Enter your mobile number or email address below and we'll send you a link to download the free Kindle App. Then you can start reading Kindle books on your smartphone, tablet, or computer - no Kindle device required.
To get the free app, enter your mobile phone number.
Other Sellers on Amazon
+ $3.99 shipping
The Silver Age of Comic Book Art Hardcover – October 1, 2003
The Amazon Book Review
Author interviews, book reviews, editors picks, and more. Read it now
Frequently bought together
"Schumer constructed the book to look like the world's biggest, most lavish comic book of all...the results are revelatory." -- The New York Times, December 14, 2003
"This is the perfect gift for the older superhero lover in the family." -- The Washington Times, December 20, 2003
(Arlen Schumer is) "one of the more articulate and enthusiastic advocates of comic book art in America." -- Comic Book Artist Magazine, 1998
About the Author
Arlen Schumer is one of the foremost historians of comic book art. His articles have appeared in Print Magazine, Comic Book Marketplace, and Comic Book Artist. He has given multimedia presentations for the New York Art Directors Club and designed exhibits for the Words and Pictures Museum in Northampton, Massachusetts. As a co-founder and partner of The Dynamic Duo studio, Schumer is one of comic book art's most idiosyncratic practitioners. He lives in Connecticut.
Top customer reviews
There was a problem filtering reviews right now. Please try again later.
In 1967 the Silver Age of Comics reached a powerful critical mass in my life. At twelve years old I was able to earn enough at odd jobs to purchase my fill of the captivating titles that were being produced by some of the greatest creators in the history of the medium. On Tuesday and Thursday the local news distributor dropped shipments of magazines to Adams Drug store. While waiting for the indifferent clerks to stock the racks with new magazines, I would eagerly pace the aisles, eyeing the comics held captive in their wire bound bundles.
Once the books were on the shelves I could barely wait to purchase my haul. With heart pounding I would quickly scan each page of each book, devouring the art and color but barely reading the story. On my second pass I would read the stories more carefully noting the creators and checking the details of the art. On my third reading I would include every house ad, marketing announcement (Direct Currents/Bullpen Bulletins) text page and letter. The process was thrilling.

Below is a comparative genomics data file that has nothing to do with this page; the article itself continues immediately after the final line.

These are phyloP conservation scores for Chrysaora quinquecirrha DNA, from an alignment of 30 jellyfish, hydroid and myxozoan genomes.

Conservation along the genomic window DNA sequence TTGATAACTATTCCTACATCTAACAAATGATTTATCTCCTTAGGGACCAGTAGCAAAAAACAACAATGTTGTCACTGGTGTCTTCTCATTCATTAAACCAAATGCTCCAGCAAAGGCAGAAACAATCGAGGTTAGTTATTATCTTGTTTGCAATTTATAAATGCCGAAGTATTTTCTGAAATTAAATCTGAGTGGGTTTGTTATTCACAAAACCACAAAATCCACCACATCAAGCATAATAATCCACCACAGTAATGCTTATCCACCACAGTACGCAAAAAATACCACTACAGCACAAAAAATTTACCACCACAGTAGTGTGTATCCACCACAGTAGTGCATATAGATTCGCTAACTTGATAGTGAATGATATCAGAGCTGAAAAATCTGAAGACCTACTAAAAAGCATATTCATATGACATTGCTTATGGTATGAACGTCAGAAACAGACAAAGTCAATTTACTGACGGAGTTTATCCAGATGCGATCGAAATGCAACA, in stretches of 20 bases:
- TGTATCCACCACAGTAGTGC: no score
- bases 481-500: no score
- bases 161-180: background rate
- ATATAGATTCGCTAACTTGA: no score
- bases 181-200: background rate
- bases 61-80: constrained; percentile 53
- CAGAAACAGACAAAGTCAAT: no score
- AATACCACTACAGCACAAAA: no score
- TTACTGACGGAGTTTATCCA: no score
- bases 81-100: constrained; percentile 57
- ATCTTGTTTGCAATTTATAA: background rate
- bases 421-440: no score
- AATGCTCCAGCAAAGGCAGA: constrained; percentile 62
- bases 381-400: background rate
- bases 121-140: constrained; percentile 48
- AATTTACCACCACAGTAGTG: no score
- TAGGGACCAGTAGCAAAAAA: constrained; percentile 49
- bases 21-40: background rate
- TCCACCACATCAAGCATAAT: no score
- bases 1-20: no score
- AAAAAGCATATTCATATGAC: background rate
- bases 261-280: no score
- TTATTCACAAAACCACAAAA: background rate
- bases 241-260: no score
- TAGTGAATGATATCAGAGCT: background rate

The Silver Age of Comic Book Art elicited the same response in me. On my initial reading I could barely restrain myself long enough to take in one spectacular double page spread before I had to seize the next. It wasn’t until my third reading that I could settle into a groove and take the time to appreciate every tidbit of text and every nuance of the graphic design.
The book is a tours de force. The layout and typography are at once compelling and invisible. Compelling in that the images are a rollercoaster ride of power packed story telling that hit you in the chest with visceral impact. Invisible in that the presentation of the material never intrudes on the material itself.
The selection of material is exquisite. Each chapter is carefully, even lovingly, folded into the story to build a picture of the Silver Age that is so true to the tenor of the times that repeatedly, if only for a few seconds at a time, I was there again. The intellectual command of the nature of the impact of that material is extraordinary. The treatment of each of the creators, the giants of the Silver Age or any age of comics’ history, is respectful, even gentle, giving each creator their due without making undue judgement concerning the legacy of that creator.
By late 1972 the books had changed, the industry had changed and sadly so had my reactions to it. There were highlights yet to come (Red Nails by Barry Windsor-Smith and Chandler by Jim Steranko are notable) but the medium was never quite the same. As the introduction to the book closes and the author draws the curtain on the Silver Age, I felt that same delicious sadness. It is apparent to me that this work was a labor of love. We are all the lucky beneficiaries of Arlen Schumer’s efforts.
Randy S Silvia Graphic Artist and Photographer
Most recent customer reviews
Ok I wanna first get off my chest that while today's art work is beautiful...Read more
With the introduction of the X Men, the Fantastic Four, Spiderman, The Hulk, Thor, the Justice...Read more